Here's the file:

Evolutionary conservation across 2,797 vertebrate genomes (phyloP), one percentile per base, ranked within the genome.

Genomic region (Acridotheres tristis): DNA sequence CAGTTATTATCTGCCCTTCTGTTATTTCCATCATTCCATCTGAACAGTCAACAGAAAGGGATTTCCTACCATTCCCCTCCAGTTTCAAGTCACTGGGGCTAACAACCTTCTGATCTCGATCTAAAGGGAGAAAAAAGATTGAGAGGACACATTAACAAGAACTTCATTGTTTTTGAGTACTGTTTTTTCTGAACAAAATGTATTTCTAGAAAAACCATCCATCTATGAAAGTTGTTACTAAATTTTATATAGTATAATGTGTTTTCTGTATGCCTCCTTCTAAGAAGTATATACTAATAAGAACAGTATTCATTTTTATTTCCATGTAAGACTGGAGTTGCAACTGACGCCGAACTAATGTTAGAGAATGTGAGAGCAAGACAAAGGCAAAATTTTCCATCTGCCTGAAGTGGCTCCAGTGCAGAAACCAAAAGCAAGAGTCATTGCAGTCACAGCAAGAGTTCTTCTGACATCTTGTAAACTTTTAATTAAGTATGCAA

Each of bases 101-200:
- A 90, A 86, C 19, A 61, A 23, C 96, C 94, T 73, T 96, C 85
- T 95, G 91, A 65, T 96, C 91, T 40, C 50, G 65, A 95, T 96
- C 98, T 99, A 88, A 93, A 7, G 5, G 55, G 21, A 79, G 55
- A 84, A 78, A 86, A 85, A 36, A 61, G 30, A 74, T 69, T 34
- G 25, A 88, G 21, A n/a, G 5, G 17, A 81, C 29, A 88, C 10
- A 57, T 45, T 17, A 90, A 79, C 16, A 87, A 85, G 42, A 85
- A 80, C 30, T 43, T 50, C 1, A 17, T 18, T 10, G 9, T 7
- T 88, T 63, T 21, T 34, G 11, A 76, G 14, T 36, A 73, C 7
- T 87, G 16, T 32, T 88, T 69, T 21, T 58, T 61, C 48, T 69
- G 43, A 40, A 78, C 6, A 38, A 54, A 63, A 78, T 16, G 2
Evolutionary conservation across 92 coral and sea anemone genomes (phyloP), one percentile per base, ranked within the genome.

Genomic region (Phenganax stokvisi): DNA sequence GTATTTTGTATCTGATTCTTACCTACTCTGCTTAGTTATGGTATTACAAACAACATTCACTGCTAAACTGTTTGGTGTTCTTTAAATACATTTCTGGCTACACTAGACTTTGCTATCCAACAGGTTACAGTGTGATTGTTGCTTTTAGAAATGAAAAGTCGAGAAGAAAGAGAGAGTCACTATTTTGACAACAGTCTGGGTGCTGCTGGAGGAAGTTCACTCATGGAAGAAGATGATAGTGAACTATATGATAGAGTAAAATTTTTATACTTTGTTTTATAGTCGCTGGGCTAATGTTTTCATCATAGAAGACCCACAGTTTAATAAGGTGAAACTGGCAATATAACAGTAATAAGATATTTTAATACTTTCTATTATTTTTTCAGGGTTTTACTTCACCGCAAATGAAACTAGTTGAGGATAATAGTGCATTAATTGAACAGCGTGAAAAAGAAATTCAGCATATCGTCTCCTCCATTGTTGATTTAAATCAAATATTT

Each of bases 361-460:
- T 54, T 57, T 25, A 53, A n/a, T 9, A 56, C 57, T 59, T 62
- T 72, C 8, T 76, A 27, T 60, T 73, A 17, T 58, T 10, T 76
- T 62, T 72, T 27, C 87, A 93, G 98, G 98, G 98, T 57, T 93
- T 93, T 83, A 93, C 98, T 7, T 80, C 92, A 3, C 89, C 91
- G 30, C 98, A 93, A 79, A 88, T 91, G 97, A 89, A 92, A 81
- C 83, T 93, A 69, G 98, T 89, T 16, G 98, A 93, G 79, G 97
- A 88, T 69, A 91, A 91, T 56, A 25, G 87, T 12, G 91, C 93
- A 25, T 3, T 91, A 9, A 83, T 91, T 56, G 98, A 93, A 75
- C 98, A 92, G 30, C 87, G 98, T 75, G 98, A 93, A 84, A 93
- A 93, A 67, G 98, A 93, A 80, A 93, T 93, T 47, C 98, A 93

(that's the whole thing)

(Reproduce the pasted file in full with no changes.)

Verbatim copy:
Evolutionary conservation across 2,797 vertebrate genomes (phyloP), one percentile per base, ranked within the genome.

Genomic region (Acridotheres tristis): DNA sequence CAGTTATTATCTGCCCTTCTGTTATTTCCATCATTCCATCTGAACAGTCAACAGAAAGGGATTTCCTACCATTCCCCTCCAGTTTCAAGTCACTGGGGCTAACAACCTTCTGATCTCGATCTAAAGGGAGAAAAAAGATTGAGAGGACACATTAACAAGAACTTCATTGTTTTTGAGTACTGTTTTTTCTGAACAAAATGTATTTCTAGAAAAACCATCCATCTATGAAAGTTGTTACTAAATTTTATATAGTATAATGTGTTTTCTGTATGCCTCCTTCTAAGAAGTATATACTAATAAGAACAGTATTCATTTTTATTTCCATGTAAGACTGGAGTTGCAACTGACGCCGAACTAATGTTAGAGAATGTGAGAGCAAGACAAAGGCAAAATTTTCCATCTGCCTGAAGTGGCTCCAGTGCAGAAACCAAAAGCAAGAGTCATTGCAGTCACAGCAAGAGTTCTTCTGACATCTTGTAAACTTTTAATTAAGTATGCAA

Each of bases 101-200:
- A 90, A 86, C 19, A 61, A 23, C 96, C 94, T 73, T 96, C 85
- T 95, G 91, A 65, T 96, C 91, T 40, C 50, G 65, A 95, T 96
- C 98, T 99, A 88, A 93, A 7, G 5, G 55, G 21, A 79, G 55
- A 84, A 78, A 86, A 85, A 36, A 61, G 30, A 74, T 69, T 34
- G 25, A 88, G 21, A n/a, G 5, G 17, A 81, C 29, A 88, C 10
- A 57, T 45, T 17, A 90, A 79, C 16, A 87, A 85, G 42, A 85
- A 80, C 30, T 43, T 50, C 1, A 17, T 18, T 10, G 9, T 7
- T 88, T 63, T 21, T 34, G 11, A 76, G 14, T 36, A 73, C 7
- T 87, G 16, T 32, T 88, T 69, T 21, T 58, T 61, C 48, T 69
- G 43, A 40, A 78, C 6, A 38, A 54, A 63, A 78, T 16, G 2
Evolutionary conservation across 92 coral and sea anemone genomes (phyloP), one percentile per base, ranked within the genome.

Genomic region (Phenganax stokvisi): DNA sequence GTATTTTGTATCTGATTCTTACCTACTCTGCTTAGTTATGGTATTACAAACAACATTCACTGCTAAACTGTTTGGTGTTCTTTAAATACATTTCTGGCTACACTAGACTTTGCTATCCAACAGGTTACAGTGTGATTGTTGCTTTTAGAAATGAAAAGTCGAGAAGAAAGAGAGAGTCACTATTTTGACAACAGTCTGGGTGCTGCTGGAGGAAGTTCACTCATGGAAGAAGATGATAGTGAACTATATGATAGAGTAAAATTTTTATACTTTGTTTTATAGTCGCTGGGCTAATGTTTTCATCATAGAAGACCCACAGTTTAATAAGGTGAAACTGGCAATATAACAGTAATAAGATATTTTAATACTTTCTATTATTTTTTCAGGGTTTTACTTCACCGCAAATGAAACTAGTTGAGGATAATAGTGCATTAATTGAACAGCGTGAAAAAGAAATTCAGCATATCGTCTCCTCCATTGTTGATTTAAATCAAATATTT

Each of bases 361-460:
- T 54, T 57, T 25, A 53, A n/a, T 9, A 56, C 57, T 59, T 62
- T 72, C 8, T 76, A 27, T 60, T 73, A 17, T 58, T 10, T 76
- T 62, T 72, T 27, C 87, A 93, G 98, G 98, G 98, T 57, T 93
- T 93, T 83, A 93, C 98, T 7, T 80, C 92, A 3, C 89, C 91
- G 30, C 98, A 93, A 79, A 88, T 91, G 97, A 89, A 92, A 81
- C 83, T 93, A 69, G 98, T 89, T 16, G 98, A 93, G 79, G 97
- A 88, T 69, A 91, A 91, T 56, A 25, G 87, T 12, G 91, C 93
- A 25, T 3, T 91, A 9, A 83, T 91, T 56, G 98, A 93, A 75
- C 98, A 92, G 30, C 87, G 98, T 75, G 98, A 93, A 84, A 93
- A 93, A 67, G 98, A 93, A 80, A 93, T 93, T 47, C 98, A 93